Software Engineering

Sep 15, 2017

2 min


The Ternary and Bracket Notation Pattern in JavaScript

Article Purpose

The purpose of this article is to showcase a clean and concise pattern that replaces a common four plus lines-of-code (4+ LOC) if/else statement with a two lines-of-code (2 LOC) ternary-bracket-notation statement. A 50% or greater LOC reduction while maintaining clarity is the win.

Ternary Operator

The ternary operator is a clean and concise alternative to the commonly used if/else statement. I won’t go into detail, but feel free to dig deeper via Mozilla's Conditional (ternary) Operator documentation.

At its core, the ternary operator can often replace a multi-line if/else with a succinct one-liner.

Bracket Notation

Bracket notation is a useful and flexible object property access alternative to the more common dot notation. When dynamic property access of an object is of value in a program or snippet, then bracket notation is a great feature to leverage.

The Pattern

The pattern succeeds by drastically decreasing lines-of-code while maintaining clarity. I have leveraged this approach many times in the past without formally acknowledging it. In recently watching Kyle Simpson’s Deep JS Foundations course on Frontend Masters (highly recommended btw) one of his snippets jumped out and reminded me of my approach.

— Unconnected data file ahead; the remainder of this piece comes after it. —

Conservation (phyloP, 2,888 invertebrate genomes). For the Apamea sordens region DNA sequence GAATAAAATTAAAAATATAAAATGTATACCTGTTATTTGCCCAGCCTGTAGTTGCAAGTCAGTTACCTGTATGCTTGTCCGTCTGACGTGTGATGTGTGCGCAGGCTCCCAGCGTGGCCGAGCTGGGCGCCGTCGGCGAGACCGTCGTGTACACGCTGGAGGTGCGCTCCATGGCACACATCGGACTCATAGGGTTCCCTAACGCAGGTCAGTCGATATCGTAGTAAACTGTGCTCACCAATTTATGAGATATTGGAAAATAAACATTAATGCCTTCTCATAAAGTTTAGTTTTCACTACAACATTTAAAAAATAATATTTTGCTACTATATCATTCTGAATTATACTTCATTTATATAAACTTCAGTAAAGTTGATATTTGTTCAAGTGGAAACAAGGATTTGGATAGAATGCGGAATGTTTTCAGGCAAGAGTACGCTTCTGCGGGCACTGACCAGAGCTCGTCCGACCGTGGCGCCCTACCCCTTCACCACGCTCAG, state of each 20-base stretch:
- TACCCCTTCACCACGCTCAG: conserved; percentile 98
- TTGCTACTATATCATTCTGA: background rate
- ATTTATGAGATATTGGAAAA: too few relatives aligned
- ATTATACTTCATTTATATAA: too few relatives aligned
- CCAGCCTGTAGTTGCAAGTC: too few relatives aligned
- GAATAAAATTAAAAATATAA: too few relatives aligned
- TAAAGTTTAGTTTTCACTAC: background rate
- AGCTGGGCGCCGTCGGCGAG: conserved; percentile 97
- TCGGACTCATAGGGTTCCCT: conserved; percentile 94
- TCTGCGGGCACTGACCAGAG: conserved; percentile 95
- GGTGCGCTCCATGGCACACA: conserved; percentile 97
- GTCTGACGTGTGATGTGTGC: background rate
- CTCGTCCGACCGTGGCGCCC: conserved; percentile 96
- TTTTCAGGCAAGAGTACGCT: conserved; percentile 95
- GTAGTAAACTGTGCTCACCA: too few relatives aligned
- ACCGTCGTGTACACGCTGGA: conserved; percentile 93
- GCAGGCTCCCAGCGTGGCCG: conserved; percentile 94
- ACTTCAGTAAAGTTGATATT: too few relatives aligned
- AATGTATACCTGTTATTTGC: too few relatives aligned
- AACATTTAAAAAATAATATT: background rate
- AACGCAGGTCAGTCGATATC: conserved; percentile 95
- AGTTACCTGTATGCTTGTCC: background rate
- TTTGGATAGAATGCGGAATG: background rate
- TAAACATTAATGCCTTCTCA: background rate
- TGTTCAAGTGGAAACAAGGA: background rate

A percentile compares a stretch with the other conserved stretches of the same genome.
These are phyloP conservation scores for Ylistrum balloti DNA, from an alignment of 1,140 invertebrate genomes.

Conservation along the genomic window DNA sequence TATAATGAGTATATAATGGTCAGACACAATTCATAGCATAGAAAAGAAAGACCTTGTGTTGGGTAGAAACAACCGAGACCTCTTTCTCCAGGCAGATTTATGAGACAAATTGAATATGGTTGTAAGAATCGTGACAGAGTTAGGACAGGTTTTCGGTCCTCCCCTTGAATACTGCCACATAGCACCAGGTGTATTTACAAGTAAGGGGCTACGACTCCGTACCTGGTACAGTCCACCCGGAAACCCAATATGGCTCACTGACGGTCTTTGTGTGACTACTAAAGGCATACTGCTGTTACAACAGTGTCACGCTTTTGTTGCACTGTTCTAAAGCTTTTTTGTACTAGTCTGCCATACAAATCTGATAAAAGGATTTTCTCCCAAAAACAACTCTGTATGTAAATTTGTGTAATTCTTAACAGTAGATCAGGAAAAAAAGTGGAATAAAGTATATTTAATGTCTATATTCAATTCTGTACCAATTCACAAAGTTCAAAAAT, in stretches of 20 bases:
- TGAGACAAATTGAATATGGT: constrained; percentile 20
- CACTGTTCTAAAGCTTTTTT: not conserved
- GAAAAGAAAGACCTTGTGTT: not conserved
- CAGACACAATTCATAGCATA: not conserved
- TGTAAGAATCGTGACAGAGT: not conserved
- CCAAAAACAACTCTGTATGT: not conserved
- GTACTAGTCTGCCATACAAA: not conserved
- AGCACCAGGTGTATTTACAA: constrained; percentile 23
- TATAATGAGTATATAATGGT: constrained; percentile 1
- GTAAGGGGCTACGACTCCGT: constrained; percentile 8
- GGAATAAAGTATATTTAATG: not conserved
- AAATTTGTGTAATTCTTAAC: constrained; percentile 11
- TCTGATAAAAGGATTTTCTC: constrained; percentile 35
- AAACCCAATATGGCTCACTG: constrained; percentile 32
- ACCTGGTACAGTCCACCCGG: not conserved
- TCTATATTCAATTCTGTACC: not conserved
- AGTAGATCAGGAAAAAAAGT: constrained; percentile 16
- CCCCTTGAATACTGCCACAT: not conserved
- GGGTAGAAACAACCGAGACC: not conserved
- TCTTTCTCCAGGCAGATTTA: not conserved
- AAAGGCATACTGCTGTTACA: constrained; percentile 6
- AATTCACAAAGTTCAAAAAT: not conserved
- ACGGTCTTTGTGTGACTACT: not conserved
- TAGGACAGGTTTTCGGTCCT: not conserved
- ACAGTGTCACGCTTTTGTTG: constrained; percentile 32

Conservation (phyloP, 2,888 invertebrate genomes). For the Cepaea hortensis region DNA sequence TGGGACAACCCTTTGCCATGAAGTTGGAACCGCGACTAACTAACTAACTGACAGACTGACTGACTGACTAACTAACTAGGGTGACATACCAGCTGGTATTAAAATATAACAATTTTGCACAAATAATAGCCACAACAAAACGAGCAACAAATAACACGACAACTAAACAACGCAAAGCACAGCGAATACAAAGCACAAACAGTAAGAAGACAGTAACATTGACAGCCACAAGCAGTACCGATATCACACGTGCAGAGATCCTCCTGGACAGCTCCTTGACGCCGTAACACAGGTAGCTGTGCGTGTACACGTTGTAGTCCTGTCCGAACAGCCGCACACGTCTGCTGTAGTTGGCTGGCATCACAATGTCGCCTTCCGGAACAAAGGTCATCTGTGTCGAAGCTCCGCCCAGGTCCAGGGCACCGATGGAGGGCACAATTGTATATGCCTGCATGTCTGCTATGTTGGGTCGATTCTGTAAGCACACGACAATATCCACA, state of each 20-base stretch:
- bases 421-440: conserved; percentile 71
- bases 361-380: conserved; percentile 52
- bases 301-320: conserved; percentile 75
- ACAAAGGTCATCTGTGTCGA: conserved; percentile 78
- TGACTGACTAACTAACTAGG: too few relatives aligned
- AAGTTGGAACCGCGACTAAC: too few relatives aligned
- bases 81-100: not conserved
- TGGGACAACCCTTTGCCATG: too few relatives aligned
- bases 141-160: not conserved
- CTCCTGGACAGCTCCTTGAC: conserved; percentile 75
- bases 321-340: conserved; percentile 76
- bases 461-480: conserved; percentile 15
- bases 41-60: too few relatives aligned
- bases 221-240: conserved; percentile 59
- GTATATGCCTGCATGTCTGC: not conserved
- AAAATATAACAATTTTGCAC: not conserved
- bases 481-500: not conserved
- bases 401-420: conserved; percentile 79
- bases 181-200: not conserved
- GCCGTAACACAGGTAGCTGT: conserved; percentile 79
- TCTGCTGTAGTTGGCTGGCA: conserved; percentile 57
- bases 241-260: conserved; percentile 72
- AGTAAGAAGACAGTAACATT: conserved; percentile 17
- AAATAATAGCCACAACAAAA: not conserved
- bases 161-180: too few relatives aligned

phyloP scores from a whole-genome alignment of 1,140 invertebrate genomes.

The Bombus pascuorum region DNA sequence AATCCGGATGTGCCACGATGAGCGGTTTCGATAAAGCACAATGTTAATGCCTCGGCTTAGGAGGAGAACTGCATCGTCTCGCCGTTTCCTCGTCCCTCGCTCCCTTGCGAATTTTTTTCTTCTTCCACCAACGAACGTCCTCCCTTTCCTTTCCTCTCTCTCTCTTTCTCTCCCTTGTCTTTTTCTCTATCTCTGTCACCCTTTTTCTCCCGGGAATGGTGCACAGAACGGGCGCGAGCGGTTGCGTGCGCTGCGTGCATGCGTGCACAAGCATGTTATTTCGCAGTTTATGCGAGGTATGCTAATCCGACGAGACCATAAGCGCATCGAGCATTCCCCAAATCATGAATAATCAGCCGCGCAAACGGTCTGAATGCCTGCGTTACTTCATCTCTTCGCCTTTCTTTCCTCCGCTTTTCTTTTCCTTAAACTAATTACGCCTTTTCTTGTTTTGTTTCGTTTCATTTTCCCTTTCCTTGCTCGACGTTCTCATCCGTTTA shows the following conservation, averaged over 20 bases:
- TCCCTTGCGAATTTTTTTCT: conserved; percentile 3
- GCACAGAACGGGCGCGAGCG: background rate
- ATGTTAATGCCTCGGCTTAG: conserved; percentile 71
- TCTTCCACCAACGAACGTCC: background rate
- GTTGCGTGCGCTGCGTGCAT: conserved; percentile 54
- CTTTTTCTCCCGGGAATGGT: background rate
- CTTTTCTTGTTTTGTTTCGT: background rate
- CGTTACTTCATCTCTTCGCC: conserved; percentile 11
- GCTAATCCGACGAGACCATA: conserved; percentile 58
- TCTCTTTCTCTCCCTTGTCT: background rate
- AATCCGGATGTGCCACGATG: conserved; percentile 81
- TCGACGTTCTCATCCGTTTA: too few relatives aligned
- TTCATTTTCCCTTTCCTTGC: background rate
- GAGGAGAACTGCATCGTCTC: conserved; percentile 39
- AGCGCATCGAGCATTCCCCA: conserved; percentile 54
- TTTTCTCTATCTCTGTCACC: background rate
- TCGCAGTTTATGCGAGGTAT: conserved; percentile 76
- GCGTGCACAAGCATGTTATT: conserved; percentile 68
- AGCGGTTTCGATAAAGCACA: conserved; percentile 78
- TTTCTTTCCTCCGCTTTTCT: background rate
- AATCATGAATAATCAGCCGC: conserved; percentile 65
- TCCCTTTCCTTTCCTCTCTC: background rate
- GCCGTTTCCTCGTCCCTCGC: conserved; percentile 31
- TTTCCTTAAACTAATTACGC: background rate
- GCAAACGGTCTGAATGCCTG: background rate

I figured my approach had a formal name, but in searching online I could not find one (let me know otherwise @derekknox). This article exists to acknowledge the pattern.

Below is Kyle Simpson’s (aka @getify's) original snippet followed by my sequence of improvements that reduce LOC while maintaining clarity:

/* 1st Approach - 6 LOC */

if(insertBefore) {
else {

This snippet can be shortened easily by removing the braces:

/* 2nd Approach - 4 LOC (curly brace removal) */


We can improve this snippet further by adhering to the DRY principle:

/* 3rd Approach - 2 LOC (ternary replaces if/else and bracket notation replaces !DRY code */

var method = insertBefore ? 'before' : 'after';

This 2 LOC snippet can become a 1 LOC snippet, but the sacrifice of readability isn't worth it.


The pattern works great for any API method that has a binary counterpart.

Above, the before()/after() of jQuery were used. The on()/off() works just as well in jQuery as does the browser’s built-in addEventListener()/removeEventListener() if you rock vanilla. I’m sure you can think of many other binary method pairs that could leverage this pattern.

If you have a pseudo-acronym or pattern name, I would love to hear it on Twitter @derekknox. “Terbo”, “Terbra”, and “Terbrano” seemed really lame. The last one sounds like a pepper actually 🔥.